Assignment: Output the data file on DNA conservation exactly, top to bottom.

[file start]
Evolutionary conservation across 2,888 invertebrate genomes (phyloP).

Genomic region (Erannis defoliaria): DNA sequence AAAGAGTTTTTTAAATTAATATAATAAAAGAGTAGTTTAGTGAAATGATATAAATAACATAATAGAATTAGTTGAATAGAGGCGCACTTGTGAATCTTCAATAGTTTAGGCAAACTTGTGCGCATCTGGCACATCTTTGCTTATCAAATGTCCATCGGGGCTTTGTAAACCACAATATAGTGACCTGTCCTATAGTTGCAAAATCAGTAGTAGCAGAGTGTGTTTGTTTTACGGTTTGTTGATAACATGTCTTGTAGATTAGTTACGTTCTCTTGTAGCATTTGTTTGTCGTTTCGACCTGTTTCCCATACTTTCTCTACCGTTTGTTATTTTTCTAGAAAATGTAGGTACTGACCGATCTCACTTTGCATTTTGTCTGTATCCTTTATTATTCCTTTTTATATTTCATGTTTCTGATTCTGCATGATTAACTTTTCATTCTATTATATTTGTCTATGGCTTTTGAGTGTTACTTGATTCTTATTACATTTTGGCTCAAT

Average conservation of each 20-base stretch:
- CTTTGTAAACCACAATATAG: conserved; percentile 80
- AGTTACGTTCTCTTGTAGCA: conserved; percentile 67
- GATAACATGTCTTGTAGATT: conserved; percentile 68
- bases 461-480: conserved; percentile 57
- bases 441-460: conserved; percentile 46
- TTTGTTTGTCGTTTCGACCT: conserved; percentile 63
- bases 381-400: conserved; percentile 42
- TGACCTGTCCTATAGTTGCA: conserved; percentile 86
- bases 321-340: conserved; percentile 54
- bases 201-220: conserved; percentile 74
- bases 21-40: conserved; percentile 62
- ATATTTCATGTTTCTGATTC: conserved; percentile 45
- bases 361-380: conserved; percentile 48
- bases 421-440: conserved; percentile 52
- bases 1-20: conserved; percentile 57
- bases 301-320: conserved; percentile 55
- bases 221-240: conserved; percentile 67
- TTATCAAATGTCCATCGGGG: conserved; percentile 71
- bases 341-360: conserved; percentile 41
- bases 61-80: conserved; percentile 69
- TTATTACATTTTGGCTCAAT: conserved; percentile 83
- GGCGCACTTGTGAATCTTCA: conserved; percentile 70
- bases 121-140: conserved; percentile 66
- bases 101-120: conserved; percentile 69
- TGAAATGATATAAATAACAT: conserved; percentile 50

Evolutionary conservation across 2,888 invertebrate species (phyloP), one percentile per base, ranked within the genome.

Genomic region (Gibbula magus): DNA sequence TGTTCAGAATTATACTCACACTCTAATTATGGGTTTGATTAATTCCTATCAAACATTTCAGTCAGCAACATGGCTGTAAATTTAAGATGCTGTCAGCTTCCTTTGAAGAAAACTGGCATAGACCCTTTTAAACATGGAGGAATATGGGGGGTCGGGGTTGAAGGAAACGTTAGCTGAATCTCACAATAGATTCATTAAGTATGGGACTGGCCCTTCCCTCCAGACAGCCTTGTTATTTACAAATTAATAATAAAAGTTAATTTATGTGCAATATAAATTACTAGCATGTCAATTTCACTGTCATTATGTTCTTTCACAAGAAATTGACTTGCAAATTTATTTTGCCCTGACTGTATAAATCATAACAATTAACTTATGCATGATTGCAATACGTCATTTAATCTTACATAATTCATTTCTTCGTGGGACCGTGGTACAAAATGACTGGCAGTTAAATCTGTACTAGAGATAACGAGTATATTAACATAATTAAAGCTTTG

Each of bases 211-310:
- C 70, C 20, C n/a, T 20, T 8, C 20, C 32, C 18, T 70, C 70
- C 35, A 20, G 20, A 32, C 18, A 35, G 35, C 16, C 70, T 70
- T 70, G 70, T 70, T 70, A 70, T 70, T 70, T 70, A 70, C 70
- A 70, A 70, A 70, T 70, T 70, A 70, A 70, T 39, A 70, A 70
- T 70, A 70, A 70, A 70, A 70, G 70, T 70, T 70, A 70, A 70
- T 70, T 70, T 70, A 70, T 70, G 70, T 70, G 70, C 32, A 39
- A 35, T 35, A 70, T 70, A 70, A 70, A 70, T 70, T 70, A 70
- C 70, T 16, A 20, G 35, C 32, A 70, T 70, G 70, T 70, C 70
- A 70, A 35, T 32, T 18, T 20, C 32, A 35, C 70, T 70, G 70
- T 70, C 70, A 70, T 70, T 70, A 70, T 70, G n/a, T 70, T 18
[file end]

Evolutionary conservation across 2,888 invertebrate genomes (phyloP).

Genomic region (Erannis defoliaria): DNA sequence AAAGAGTTTTTTAAATTAATATAATAAAAGAGTAGTTTAGTGAAATGATATAAATAACATAATAGAATTAGTTGAATAGAGGCGCACTTGTGAATCTTCAATAGTTTAGGCAAACTTGTGCGCATCTGGCACATCTTTGCTTATCAAATGTCCATCGGGGCTTTGTAAACCACAATATAGTGACCTGTCCTATAGTTGCAAAATCAGTAGTAGCAGAGTGTGTTTGTTTTACGGTTTGTTGATAACATGTCTTGTAGATTAGTTACGTTCTCTTGTAGCATTTGTTTGTCGTTTCGACCTGTTTCCCATACTTTCTCTACCGTTTGTTATTTTTCTAGAAAATGTAGGTACTGACCGATCTCACTTTGCATTTTGTCTGTATCCTTTATTATTCCTTTTTATATTTCATGTTTCTGATTCTGCATGATTAACTTTTCATTCTATTATATTTGTCTATGGCTTTTGAGTGTTACTTGATTCTTATTACATTTTGGCTCAAT

Average conservation of each 20-base stretch:
- CTTTGTAAACCACAATATAG: conserved; percentile 80
- AGTTACGTTCTCTTGTAGCA: conserved; percentile 67
- GATAACATGTCTTGTAGATT: conserved; percentile 68
- bases 461-480: conserved; percentile 57
- bases 441-460: conserved; percentile 46
- TTTGTTTGTCGTTTCGACCT: conserved; percentile 63
- bases 381-400: conserved; percentile 42
- TGACCTGTCCTATAGTTGCA: conserved; percentile 86
- bases 321-340: conserved; percentile 54
- bases 201-220: conserved; percentile 74
- bases 21-40: conserved; percentile 62
- ATATTTCATGTTTCTGATTC: conserved; percentile 45
- bases 361-380: conserved; percentile 48
- bases 421-440: conserved; percentile 52
- bases 1-20: conserved; percentile 57
- bases 301-320: conserved; percentile 55
- bases 221-240: conserved; percentile 67
- TTATCAAATGTCCATCGGGG: conserved; percentile 71
- bases 341-360: conserved; percentile 41
- bases 61-80: conserved; percentile 69
- TTATTACATTTTGGCTCAAT: conserved; percentile 83
- GGCGCACTTGTGAATCTTCA: conserved; percentile 70
- bases 121-140: conserved; percentile 66
- bases 101-120: conserved; percentile 69
- TGAAATGATATAAATAACAT: conserved; percentile 50

Evolutionary conservation across 2,888 invertebrate species (phyloP), one percentile per base, ranked within the genome.

Genomic region (Gibbula magus): DNA sequence TGTTCAGAATTATACTCACACTCTAATTATGGGTTTGATTAATTCCTATCAAACATTTCAGTCAGCAACATGGCTGTAAATTTAAGATGCTGTCAGCTTCCTTTGAAGAAAACTGGCATAGACCCTTTTAAACATGGAGGAATATGGGGGGTCGGGGTTGAAGGAAACGTTAGCTGAATCTCACAATAGATTCATTAAGTATGGGACTGGCCCTTCCCTCCAGACAGCCTTGTTATTTACAAATTAATAATAAAAGTTAATTTATGTGCAATATAAATTACTAGCATGTCAATTTCACTGTCATTATGTTCTTTCACAAGAAATTGACTTGCAAATTTATTTTGCCCTGACTGTATAAATCATAACAATTAACTTATGCATGATTGCAATACGTCATTTAATCTTACATAATTCATTTCTTCGTGGGACCGTGGTACAAAATGACTGGCAGTTAAATCTGTACTAGAGATAACGAGTATATTAACATAATTAAAGCTTTG

Each of bases 211-310:
- C 70, C 20, C n/a, T 20, T 8, C 20, C 32, C 18, T 70, C 70
- C 35, A 20, G 20, A 32, C 18, A 35, G 35, C 16, C 70, T 70
- T 70, G 70, T 70, T 70, A 70, T 70, T 70, T 70, A 70, C 70
- A 70, A 70, A 70, T 70, T 70, A 70, A 70, T 39, A 70, A 70
- T 70, A 70, A 70, A 70, A 70, G 70, T 70, T 70, A 70, A 70
- T 70, T 70, T 70, A 70, T 70, G 70, T 70, G 70, C 32, A 39
- A 35, T 35, A 70, T 70, A 70, A 70, A 70, T 70, T 70, A 70
- C 70, T 16, A 20, G 35, C 32, A 70, T 70, G 70, T 70, C 70
- A 70, A 35, T 32, T 18, T 20, C 32, A 35, C 70, T 70, G 70
- T 70, C 70, A 70, T 70, T 70, A 70, T 70, G n/a, T 70, T 18